This week, Metasploit exploit devs Wei "sinn3r" Chen and Juan Vazquez finished up Metasploit RopDB. This advancement allows for drop-in ROP chains in new exploits, without all that mucking around with copying and pasting mysterious binary blobs from one exploit to the next. For the details on how to use it and what to expect in the API, see sinn3r's most excellent blog post. What all this does is bottle up ROP wisdom in a central repository, so chains can be added and modified easily without having to touch the dozens of modules that might rely on them, and generally makes exploit development -- especially browser exploit development -- that much more quick and painless. Thanks guys!
Refreshed Sample Modules
Speaking of copy-pasting code, often, when people ask about writing Metasploit modules, the advice most often given is to look around the modules tree to find one that kind of does what you want. Then, ta-da, copy and paste it into your new module, and go from there. Sadly, though, that advice means that new modules will sometimes have code that's cargo culted in for no apparent reason.
This week, Metasploit core developer James "Egypt" Lee refreshed our aging sample modules hidden deep (well, two levels) within the documentation subdirectory -- if you want to know the bare minimum (and bare correctness) for sample module format, that is a fine place to look. Incidentally, the gentleman hackers over at Corelan Team provide mona.py, a python script that can help you pump out new Metasploit modules as well. Mona.py is quite versatile and goes farther than our own samples do, in that it can create some specialized file format style exploit modules as well.
Local Privilege Escalation Exploits Modules
This week also sees some new additions to the local privilege exploitation landscape, using the new local exploitation techniques. Rob "mubix" Fuller converted the venerable Windows Escalate UAC Protection Bypass (by David "ReL1k" Kennedy, mubix, and mitnick) to a local exploit (as opposed to the older post-exploit module), as well as added a new UAC Execute RunAs by mubix exploit. In addition, Matteo Memelli and Spencer McIntyre committed MS11-080 AfdJoinLeaf Privilege Escalation, which elevates the user to a SYSTEM context.
Local exploits have been available for a little while now in Metasploit Framework, and their use is catching on. The distinction from a post exploitation module is subtle, but important. If you want to perform some task via an exploit session, then you probably want a Post module. For example, the recent GPG key enumeration module from community contributor Dhiru Kholia leaps to mind. You're doing useful things, but you're not running any shellcode on the target.
On the other hand, if you want run a configurable payload, then you definitely want a local exploit like the ones mentioned above. I expect most of the "escalate" post modules are better suited as local exploit modules, now that the capability has been cooking for a while. So, if you have a favorite in there, now is a fine time to convert it.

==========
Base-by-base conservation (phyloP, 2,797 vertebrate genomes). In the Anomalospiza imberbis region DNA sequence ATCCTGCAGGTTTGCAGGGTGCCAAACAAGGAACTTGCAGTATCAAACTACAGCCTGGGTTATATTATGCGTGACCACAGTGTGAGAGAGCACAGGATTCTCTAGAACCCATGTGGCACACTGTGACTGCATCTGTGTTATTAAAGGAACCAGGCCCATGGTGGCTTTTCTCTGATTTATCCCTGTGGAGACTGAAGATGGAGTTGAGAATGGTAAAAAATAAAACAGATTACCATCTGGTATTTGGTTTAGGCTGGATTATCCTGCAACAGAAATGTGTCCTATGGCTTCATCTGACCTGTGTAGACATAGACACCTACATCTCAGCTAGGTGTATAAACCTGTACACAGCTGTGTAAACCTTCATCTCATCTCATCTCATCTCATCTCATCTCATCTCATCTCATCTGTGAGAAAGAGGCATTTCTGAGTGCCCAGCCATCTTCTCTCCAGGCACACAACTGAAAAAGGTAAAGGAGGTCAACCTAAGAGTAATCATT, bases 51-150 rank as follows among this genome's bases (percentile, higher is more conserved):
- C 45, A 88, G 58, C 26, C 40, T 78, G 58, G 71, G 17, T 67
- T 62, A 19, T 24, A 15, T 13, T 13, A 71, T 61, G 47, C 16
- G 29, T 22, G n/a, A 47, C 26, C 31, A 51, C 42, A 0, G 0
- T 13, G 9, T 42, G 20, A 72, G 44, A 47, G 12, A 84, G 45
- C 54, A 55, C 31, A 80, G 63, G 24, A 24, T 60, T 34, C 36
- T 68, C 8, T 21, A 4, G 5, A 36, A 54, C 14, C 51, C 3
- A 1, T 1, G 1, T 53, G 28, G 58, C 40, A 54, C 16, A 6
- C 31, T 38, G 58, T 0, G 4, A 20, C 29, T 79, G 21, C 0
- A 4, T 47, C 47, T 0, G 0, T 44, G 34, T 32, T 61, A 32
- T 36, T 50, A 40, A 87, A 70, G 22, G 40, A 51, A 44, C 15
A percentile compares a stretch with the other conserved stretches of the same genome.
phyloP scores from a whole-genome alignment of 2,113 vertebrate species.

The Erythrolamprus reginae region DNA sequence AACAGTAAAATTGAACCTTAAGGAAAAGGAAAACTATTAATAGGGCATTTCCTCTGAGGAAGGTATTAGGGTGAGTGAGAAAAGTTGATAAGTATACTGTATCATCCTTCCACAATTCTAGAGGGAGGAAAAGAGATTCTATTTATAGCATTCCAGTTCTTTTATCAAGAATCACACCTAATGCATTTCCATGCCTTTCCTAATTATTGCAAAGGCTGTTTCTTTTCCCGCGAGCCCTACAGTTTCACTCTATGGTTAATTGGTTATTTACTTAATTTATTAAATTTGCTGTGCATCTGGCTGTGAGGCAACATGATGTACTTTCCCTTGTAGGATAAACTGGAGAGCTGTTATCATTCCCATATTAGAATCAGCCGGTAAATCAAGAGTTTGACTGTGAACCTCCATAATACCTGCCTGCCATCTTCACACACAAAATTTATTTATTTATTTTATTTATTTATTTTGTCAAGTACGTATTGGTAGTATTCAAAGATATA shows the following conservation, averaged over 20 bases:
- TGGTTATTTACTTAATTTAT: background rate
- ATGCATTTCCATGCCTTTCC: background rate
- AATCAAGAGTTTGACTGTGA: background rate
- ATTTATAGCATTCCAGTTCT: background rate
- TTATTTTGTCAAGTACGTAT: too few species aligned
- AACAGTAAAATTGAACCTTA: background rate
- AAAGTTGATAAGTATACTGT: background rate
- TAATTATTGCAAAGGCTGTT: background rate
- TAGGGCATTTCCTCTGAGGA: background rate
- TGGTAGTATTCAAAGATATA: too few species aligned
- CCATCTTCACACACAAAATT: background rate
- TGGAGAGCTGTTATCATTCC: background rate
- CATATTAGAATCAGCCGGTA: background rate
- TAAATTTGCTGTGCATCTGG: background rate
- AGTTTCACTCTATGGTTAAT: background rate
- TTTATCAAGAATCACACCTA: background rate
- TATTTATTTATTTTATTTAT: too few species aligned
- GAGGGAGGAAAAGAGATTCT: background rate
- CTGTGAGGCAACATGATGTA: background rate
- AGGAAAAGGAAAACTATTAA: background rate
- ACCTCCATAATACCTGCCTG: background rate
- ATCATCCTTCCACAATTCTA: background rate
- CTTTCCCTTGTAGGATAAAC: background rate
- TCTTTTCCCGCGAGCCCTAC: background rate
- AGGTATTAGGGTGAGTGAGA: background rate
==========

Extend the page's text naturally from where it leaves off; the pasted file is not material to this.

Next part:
Coming Soon: Mobile Vulnerabilities
As you no doubt heard, the guys over at Mobilisafe joined the Rapid7 family (syndicate? No, let's go with "family") this week. This means we all get to get smarter about exploring and exploiting mobile vulnerabilities. We already have payloads for ARM platforms, and Mobilisafe maintains a pretty sweet list of vulnerable devices, so it should be just connecting the dots to get some Metasploit module love all up in your Android or iOS gadget, right?
Well, it's a teensy bit more complicated that that, of course. We're building out a mobile device lab here in the labyrinthine Metasploit Software and Pizza Delivery Headquarters, where we can tackle some of the persistence problems that we tend to run into with exploiting mobile vulnerabilities. In the meantime, if you have ideas for some nice mobile Metasploit exploits, get thee to our Pull Request queue and we'd love to see what you're up to.
Here's the list of new modules this week. For info on usage, just follow the links to Metasploit's Exploit Database.
- PhpTax pfilez Parameter Exec Remote Code Injection by sinn3r and Jean Pascal Pereira
- QNX QCONN Remote Command Execution Vulnerability by Brendan Coles, David Odell, and Mor!p3r
- Avaya IP Office Customer Call Reporter ImageUpload.ashx Remote Command Execution by juan vazquez and rgod exploits ZDI-12-106
- Windows Escalate UAC Execute RunAs by mubix
- Windows Escalate UAC Protection Bypass by David Kennedy "ReL1K", mitnick, and mubix
- MS11-080 AfdJoinLeaf Privilege Escalation by Matteo Memelli and Spencer McIntyre exploits MS11-080
- Avaya WinPMD UniteHostRouter Buffer Overflow by juan vazquez, Abdul-Aziz Hariri, and Abysssec exploits OSVDB-73269
- InduSoft Web Studio Arbitrary Upload Remote Code Execution by juan vazquez and Luigi Auriemma exploits ZDI-11-330
Auxiliary and post modules
- Authentication Capture: PostgreSQL by Dhiru Kholia
- Multi Gather GnuPG Credentials Collection by Dhiru Kholia
If you're new to Metasploit, you can get started by downloading Metasploit for Linux or Windows. If you're already tracking the bleeding-edge of Metasploit development, then these modules are but an msfupdate command away. For readers who prefer the packaged updates for Metasploit Community and Metasploit Pro, you'll be able to install the new hotness today when you check for updates through the Software Updates menu under Administration.
For additional details on what's changed and what's current, please see the most excellent release notes.